This section is from the book "Wayside And Woodland Blossoms", by Edward Step. Also available from Amazon: Wayside And Woodland Blossoms: A Guide To British Wild-Flowers.
In speaking of the Bugle on page 22 we promised to say more of Labiate flowers further on. Salvia is a labiate, and of similar construction to Ajuga. S. pratensis is a rare plant, found only in Cornwall, Kent, and Oxford, from June to August. The soft wrinkled leaves have the edges cut into convex teeth (crenate). The flowers are large and bright blue; they are borne in whorls, usually of four or five flowers, on a tall spike. There is a more frequent species, the Wild Sage or Clary (S. verbenaca), found in dry pastures all over the kingdom south of Ross-shire from June to September. It is similar in habit to pratensis, but smaller, with the flowers more inclined to purple. The Sage of the kitchen-garden is S. officinalis; not a native plant. The name Salvia is from the Latin Salvo, to save or heal, from its former great repute in medicine.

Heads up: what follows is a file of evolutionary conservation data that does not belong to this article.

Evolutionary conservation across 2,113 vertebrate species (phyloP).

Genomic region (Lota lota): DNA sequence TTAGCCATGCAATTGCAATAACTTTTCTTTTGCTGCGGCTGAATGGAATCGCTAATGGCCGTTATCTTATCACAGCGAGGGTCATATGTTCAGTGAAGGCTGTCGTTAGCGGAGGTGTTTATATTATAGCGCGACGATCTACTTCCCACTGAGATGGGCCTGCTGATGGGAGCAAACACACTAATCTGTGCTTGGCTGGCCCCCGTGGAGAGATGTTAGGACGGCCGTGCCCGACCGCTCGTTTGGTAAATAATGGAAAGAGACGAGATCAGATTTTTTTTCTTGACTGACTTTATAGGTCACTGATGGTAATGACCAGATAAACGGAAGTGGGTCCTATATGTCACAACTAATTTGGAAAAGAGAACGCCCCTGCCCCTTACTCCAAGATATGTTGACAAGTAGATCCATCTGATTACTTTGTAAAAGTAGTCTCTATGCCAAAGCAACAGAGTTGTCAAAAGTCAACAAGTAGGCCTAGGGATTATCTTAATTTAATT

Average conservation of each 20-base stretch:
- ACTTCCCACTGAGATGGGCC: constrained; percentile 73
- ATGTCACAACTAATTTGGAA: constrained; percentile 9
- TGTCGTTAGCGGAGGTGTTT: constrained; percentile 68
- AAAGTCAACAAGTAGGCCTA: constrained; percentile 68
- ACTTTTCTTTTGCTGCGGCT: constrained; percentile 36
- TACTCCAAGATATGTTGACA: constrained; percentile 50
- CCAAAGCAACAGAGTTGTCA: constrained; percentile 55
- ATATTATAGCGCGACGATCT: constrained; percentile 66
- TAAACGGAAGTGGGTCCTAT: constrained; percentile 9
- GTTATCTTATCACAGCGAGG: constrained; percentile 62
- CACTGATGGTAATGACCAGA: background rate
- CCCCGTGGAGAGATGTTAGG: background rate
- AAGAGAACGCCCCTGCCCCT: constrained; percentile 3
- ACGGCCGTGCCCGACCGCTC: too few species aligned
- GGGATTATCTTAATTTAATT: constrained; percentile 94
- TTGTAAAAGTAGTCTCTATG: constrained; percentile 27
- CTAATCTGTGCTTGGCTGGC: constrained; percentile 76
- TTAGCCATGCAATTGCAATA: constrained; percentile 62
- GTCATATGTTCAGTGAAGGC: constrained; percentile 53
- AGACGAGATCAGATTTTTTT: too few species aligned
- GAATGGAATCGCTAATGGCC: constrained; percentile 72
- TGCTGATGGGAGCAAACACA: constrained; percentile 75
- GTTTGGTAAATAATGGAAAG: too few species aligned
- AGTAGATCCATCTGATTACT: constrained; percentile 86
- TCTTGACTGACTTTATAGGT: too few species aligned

Salvia pratensis. - Labiatae. -